JFK's Words Ring True Today, Found On the Walls of The Kennedy Center and the REACH
To passionate arts lovers, the words of John F. Kennedy’s words ring true today. “I look forward to an America which will reward achievement in the arts as we reward achievement in business or statecraft,” (JFK, at Amherst College, October 26, 1963) reads one of the 35th president’s ringing exhortations, prominently chiseled on the walls overlooking the Kennedy Center terrace. Nearby is another: “This country cannot afford to be materially rich and spiritually poor.” (JFK, State of the Union Message, January 14, 1963)
The Kennedy Center, a living memorial to President John F. Kennedy, honors our 35th President everyday by uplifting ideals from his legacy (service, justice, freedom, courage, and gratitude) that live through the arts. The new annex – the REACH – expresses these ideals anew.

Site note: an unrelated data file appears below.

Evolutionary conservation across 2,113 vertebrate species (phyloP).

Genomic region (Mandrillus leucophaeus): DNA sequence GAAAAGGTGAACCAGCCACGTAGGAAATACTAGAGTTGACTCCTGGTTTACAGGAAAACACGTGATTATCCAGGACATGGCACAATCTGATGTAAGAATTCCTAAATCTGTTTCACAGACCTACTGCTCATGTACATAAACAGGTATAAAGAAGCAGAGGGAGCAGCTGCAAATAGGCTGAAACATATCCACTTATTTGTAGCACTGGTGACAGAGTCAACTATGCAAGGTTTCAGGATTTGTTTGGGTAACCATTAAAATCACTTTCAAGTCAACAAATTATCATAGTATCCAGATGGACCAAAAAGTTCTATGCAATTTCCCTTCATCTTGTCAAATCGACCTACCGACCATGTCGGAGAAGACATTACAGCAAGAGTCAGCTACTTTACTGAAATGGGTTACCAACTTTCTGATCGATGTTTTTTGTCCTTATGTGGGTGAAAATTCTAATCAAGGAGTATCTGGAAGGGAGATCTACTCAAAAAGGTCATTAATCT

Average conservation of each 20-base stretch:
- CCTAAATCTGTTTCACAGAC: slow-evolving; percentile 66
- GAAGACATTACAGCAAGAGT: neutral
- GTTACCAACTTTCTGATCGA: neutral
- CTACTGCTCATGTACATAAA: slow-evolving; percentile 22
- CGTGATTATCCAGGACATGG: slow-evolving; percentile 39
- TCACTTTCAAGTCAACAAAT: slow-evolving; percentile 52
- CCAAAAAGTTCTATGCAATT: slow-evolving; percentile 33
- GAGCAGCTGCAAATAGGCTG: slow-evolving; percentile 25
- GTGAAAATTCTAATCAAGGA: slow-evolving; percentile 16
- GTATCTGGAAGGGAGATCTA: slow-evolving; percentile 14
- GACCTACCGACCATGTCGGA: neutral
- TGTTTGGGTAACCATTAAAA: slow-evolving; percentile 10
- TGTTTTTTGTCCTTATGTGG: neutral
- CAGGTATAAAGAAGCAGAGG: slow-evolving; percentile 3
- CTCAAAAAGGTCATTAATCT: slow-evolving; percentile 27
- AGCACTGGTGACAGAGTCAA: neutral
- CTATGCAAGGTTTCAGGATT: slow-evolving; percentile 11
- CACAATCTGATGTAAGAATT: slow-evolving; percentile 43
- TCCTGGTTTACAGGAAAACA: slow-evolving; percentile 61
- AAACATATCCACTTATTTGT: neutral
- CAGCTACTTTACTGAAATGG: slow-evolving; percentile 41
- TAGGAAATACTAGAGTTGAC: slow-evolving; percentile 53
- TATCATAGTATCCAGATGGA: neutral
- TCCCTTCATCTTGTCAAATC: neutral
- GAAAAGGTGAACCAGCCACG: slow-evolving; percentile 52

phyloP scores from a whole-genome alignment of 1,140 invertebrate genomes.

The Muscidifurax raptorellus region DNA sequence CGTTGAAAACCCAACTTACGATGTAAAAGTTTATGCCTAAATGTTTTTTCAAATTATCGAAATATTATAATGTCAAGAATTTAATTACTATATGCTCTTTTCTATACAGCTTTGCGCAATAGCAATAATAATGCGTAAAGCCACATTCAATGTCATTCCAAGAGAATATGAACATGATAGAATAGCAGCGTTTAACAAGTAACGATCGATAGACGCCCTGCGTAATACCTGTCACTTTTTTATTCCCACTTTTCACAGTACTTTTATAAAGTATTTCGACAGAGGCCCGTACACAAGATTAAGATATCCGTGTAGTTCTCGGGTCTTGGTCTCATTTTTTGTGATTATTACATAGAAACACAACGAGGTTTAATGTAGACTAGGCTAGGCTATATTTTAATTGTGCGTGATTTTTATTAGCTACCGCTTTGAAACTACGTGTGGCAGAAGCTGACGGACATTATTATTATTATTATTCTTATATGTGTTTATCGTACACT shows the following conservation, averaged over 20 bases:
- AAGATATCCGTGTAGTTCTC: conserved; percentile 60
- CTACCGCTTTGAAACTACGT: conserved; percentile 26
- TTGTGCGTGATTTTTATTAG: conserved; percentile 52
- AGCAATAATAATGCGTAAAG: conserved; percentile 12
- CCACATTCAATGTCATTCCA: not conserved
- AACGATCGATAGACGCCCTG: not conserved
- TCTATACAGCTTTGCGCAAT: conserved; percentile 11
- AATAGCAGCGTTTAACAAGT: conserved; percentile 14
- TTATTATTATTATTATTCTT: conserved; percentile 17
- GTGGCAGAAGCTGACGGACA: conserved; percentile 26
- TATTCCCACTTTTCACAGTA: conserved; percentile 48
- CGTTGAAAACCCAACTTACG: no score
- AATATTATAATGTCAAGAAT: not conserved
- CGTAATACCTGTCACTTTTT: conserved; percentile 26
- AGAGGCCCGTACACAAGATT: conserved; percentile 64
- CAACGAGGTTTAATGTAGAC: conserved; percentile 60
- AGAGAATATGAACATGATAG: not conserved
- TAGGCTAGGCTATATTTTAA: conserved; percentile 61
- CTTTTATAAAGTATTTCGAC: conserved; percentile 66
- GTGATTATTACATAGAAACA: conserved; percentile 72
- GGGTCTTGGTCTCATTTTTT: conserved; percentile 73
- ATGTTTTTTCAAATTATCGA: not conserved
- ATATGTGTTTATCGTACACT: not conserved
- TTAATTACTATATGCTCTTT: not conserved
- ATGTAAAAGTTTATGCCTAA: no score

The REACH—the name was inspired by JFK’s vision for human potential—is full in tributes to the 35th president. Thirty-five gingko trees, which shed their leaves in the late fall, are there to memorialize JFK’s November assassination. Classrooms are named after Kennedy family horses Macaroni and Sardar, and Kennedy quotations— such as, “I see little of more importance to the future of our country and civilization than full recognition of the place of the artist” and “The artist, however faithful to his personal vision of reality, becomes the last champion of the individual mind against an intrusive society and an officious state.” (Both from Kennedy’s last major speech: Remarks at Amherst College, October 26, 1963) —are etched in glass throughout.
“I hope everybody from D.C. will come and read these quotes,” the Reach’s architect Steven Holl says. “The values of John F. Kennedy are more important than they ever were.”
“Art knows no national boundaries. Genius can speak in any tongue and the entire world will hear it and listen.” (JFK, found on the wall of the PT-109 break out room in the REACH.)